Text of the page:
In 2000, Public School 109 was listede on the State and National Register of Historic Places, in an application prepared by the New York Landmarks Conservancy and the New York State Historic Preservation Office. Unfortunately, P.S. 109 is not yet a New York City Landmark, although other public schools in the city by Charles C.B. Snyder are listed.

Proposed Program

The following is the proposed program, using the existing classroom, corridors and office layouts:


  1. Cellar Floor - mechanical spaces
  2. First Floor - kindegarten (40-students), play areas (625-students), cafeteria (125-students)
  3. Second Floor - auditorium (375-students), administrative offices (20-staff), 7 classrooms (210 students)
  4. Third Floor - library (50-students), 14 classrooms (420-students)
  5. Fourth Floor - 16 classrooms (480-students)
  6. Fifth Floor - Gymnasium (250 students)

The building, based on the above program, will be able to accommodate 1,150-students, 20-staff and approximately 40 teachers.

Scope of the Work

The preliminary scope of the reconstruction work would entail the following: general conditions, partial demolition, site clearing, water distribution, sanitary sewage systems, natural gas distribution, curbs and gutters, site improvements and amenities, fences and gates, cast-in-place concrete, concrete finishes, natural stone, terra cotta, masonry assemblies, masonry restoration and cleaning, structural steel, steel deck, metal fabrications, metal stairs, pipe and tube railings, gratings, ornamental metals, ornamental handrails and railings, rough carpentry, architectural woodwork, bituminous dampproofing, sheet waterproofing, water repellents, building insulation, slate roofing, flashing and sheetmetal, roof specialties, fireproofing, firestopping, joint sealers, steel doors and frames, stile and rail wood doors, access doors and panels, accordion folding doors, wood windows, metal framed skylights, door hardward, glazing, furring and lathing, gypsum plaster, gypsum board assemblies, tile, cut natural stone tile, terrazzo, wood flooring, resilient flooring, resilient base and accessories, acoustical wall treatment, painting, visual display boards, compartments and cubicles, wall louvers, flagpoles, directories, exterior signage, interior signage, metal lockers, fire extinguishers and cabinets, accordion folding partitions, toilet accessories, library equipment, folding and portable stages, projection screens, food service equipment, laboratoy casework, window treatments, telescoping bleachers, lightning protection, lighting control, detection and alarms, fire suppression, fire pumps, mechanical insulation, building services piping, beating and cooling piping, refrigerant piping, natural gas piping, plumbing fixtures, plumbing pumps, plumbing equipment, heating boilers and accessories, air distribution, ducts and duct accessories, hvac instrumentation and controls, testing, balancing and adjusting of hvac, conductors and cables, raceways and boxes, wiring devices, transmission and distribution, interior luminaires, exterior luminaires, special purpose lighting, telephone and intercommunication equipment, public address systems, television equipment.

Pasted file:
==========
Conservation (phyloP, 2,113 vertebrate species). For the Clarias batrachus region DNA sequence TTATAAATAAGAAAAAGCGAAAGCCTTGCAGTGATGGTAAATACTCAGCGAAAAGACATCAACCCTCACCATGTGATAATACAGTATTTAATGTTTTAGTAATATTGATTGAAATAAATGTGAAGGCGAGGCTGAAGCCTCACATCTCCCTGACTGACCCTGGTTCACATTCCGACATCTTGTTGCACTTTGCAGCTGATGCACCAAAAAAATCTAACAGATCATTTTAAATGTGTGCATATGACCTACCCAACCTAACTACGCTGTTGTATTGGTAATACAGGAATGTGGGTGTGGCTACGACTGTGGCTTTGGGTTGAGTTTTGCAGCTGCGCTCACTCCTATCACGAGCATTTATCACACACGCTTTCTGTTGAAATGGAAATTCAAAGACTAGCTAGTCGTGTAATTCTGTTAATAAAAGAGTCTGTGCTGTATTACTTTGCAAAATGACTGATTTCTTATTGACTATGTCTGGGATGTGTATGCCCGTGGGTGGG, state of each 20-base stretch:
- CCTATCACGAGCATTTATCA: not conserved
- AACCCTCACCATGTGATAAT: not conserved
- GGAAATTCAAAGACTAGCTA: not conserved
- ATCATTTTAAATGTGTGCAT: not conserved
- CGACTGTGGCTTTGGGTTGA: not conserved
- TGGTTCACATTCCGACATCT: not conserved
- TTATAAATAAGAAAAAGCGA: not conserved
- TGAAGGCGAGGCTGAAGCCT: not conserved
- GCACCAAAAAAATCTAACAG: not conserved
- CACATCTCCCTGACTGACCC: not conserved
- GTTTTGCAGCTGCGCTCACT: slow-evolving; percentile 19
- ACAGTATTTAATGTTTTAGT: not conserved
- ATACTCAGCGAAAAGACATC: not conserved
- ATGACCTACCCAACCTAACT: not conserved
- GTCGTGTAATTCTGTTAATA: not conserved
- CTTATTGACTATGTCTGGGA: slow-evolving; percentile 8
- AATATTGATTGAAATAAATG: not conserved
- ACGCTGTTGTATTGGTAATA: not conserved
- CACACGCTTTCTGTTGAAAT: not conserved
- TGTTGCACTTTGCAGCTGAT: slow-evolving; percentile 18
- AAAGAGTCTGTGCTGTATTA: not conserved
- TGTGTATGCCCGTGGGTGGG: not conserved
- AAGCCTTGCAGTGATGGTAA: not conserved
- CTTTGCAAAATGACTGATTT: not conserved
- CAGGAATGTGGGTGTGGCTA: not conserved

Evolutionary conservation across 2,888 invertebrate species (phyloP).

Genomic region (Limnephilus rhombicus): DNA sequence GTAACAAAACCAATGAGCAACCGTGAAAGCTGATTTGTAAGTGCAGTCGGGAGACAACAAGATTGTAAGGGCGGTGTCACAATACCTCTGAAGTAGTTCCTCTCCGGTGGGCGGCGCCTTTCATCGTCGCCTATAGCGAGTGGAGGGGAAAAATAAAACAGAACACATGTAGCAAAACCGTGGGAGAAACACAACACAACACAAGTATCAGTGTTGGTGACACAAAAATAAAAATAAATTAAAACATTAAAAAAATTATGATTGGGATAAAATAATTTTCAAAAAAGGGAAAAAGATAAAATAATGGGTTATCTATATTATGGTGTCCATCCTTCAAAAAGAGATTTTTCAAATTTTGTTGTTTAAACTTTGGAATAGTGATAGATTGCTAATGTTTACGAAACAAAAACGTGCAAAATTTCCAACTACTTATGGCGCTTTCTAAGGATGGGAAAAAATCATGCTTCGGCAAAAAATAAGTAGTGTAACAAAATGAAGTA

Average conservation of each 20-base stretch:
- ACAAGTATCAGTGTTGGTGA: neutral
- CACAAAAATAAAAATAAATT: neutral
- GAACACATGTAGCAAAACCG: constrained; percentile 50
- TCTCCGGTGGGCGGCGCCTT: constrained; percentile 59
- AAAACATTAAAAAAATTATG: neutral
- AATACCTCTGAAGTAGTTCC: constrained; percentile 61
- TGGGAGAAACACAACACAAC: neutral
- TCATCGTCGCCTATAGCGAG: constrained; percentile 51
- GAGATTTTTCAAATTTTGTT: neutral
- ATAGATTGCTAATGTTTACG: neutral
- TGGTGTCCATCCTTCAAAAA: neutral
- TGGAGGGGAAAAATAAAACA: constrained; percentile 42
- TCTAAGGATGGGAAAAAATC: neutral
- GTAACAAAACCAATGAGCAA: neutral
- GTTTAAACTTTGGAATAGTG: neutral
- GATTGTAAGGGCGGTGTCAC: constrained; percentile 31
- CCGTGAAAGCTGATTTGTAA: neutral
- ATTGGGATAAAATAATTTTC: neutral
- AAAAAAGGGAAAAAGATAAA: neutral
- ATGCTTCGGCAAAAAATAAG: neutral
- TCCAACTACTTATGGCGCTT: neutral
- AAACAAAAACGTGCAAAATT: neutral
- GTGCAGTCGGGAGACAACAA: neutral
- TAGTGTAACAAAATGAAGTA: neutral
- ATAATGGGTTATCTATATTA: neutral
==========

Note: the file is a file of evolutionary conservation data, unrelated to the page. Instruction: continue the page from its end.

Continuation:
Estimted Construction Costs

The building consists of approximately 12,500 square feet per floor times six floors (including the cellar) for an approximate total gross square footage of 75,000 square feet. According to the latest figures of the Moreland Commission, the average cost for building a new school in New York City in 2002 was $432 per square foot, compared to $146 per square foot nationally. According to studies by the National Trust for Historic Preservation, the rehabilitation and preservation of existing structures is at least 25% less expensive to rehabilitate than to build brand new construction. Therefore, if the City were to build a brand new 75,000 square foot school building at this site it would cost about $32,400,000 (at $432/square foot), excluding demolition costs, which could be another $4,000,000.00 (at $53/square foot). To renovate the existing Public School 109 it would cost at least 25% less or $24,300,000 (at $324/square foot).

Attachments

Attached are schematic plans of the existing building program, and include the following:


  1. Existing Conditions - Preliminary Progamming
  2. Existing Conditions - First Floor
  3. Existing Conditions - Second Floor
  4. Existing Conditions - Third Floor
  5. Existing Conditions - Fourth Floor
  6. Existing Conditions - Fifth Floor


End or Report
RP/ndp